Harvard Business Review proclaimed the data scientist “The Sexiest Job of the 21st Century,” and for a good reason: McKinsey & Company projected that, in the U.S. alone, we will face an excess demand of “1.5 million managers and analysts with the know-how to use the analysis of big data to make effective decisions.”

From the moment the “data scientist” was coined in 2008 by D.J. Patil and Jeff Hammerbacher – then the big-data leads at LinkedIn and Facebook, respectively – the business world attempted to capitalize on this game-changing global trend.

But as we dig deeper – it’s not just about “big data.” It’s about doing something useful with data, however big. Turning data into useful data depends a lot on hiring skilled data scientists, but it also depends on giving them the right environment to put those skills to use. Environment is what many organizations have neglected.

Within the datasets available to organizations lie answers to some of the most pertinent questions and ways to drive and validate important decisions. But how do you get there quickly and consistently when there are anywhere from megabytes to petabytes of data between you and the answers you need?

The challenge with data is that businesses don’t know what they don’t know. But data scientists won’t be able to find answers if they aren’t empowered to be scientists – to observe, hypothesize, experiment and develop theories. Put simply: organizations need a data laboratory.

 

How to Create a Playground in the Cloud

IT is a resource-constrained organization – meaning dedicating physical servers and support for a laboratory with uncertain ROI may be challenging. In addition, the nature of experimentation is that it ebbs and flows, diminishing the need for permanent resources. Against that backdrop, the cloud just might be the perfect place for your data science experimentation.

Designing a data lab in the cloud means that it can work with large quantities of data. It integrates well with existing technologies. It can do complex machine-learning tasks. And it can also be quickly stopped or repurposed. It is flexible enough to allow the frequent adjustments required by research, but it is also designed for production workloads. With a click of a button, the entire technology stack can be replicated, scaled and rolled into production.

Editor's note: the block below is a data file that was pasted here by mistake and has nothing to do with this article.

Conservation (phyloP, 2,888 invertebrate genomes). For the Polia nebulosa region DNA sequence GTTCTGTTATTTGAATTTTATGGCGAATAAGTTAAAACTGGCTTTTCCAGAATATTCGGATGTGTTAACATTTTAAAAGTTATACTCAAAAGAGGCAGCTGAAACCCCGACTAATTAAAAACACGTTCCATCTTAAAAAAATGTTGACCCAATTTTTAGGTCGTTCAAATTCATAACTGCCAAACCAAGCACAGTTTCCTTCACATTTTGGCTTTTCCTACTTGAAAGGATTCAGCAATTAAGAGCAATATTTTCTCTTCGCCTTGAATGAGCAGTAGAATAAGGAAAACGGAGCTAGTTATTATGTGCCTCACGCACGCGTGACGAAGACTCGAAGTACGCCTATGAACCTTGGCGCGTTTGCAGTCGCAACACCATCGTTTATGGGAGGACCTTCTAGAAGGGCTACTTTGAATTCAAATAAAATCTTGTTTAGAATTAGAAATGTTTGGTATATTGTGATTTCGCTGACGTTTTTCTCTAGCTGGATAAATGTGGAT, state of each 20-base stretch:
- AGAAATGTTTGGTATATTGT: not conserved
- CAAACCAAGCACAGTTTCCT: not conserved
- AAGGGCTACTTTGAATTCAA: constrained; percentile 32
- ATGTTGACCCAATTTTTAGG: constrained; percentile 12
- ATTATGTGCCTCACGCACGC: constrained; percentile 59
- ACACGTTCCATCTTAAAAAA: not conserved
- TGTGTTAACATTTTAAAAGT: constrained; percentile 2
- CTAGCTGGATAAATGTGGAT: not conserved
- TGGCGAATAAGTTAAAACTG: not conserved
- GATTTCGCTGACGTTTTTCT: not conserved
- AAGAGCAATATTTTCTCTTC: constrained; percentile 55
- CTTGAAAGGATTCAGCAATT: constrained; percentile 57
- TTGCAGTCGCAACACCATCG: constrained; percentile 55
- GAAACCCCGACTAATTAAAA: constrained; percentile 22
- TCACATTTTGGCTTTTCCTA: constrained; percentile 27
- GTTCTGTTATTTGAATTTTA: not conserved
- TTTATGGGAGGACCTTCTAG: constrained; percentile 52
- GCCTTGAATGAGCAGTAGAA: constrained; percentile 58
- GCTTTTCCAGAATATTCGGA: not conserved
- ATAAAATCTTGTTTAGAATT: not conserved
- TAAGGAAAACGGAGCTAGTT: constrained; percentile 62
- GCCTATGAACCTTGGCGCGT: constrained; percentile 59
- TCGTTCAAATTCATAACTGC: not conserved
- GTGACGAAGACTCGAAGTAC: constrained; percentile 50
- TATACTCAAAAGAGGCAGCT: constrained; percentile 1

As I see it, you cannot build a powerful cloud data lab without three main components:

  • Data lake – a Hadoop-based storage repository where structured and unstructured data can be stored side by side.
  • Apache Spark cluster – a scalable compute instance capable of machine learning, graph processing and statistics. Preferably, it should also integrate a familiar notebook interface for Scala, R and Python programming languages.
  • Docker-based containers – used to multiplex machines and run hundreds of independent workloads and applications on the same physical hosts without compromising performance or touching operating systems.

These components can help a data scientist conduct data research at scale without the need to involve IT, but within an environment IT can fully control.
The Benefits

A 2016 McKinsey study shows that big-data investments yield a multiple of 1.4 to 2.0 on the level of investment, increasing profits 6 percent on average. The study also shows that rapid experimentation and learning are critical to effectively leverage big data, and that early adopters have a clear advantage, especially since less than 1 percent of all data collected today is ever analyzed and used.

If a company is fortunate enough to find the data scientists required to leverage its data, it must make sure they have the tools necessary to do the best possible work.

Regardless of industry, the data scientist belongs in a data laboratory.

(About the author: Lucas Roh is the chief executive officer at Bigstep. Prior to Bigstep, Lucas founded Hostway, a global hosting company.) 

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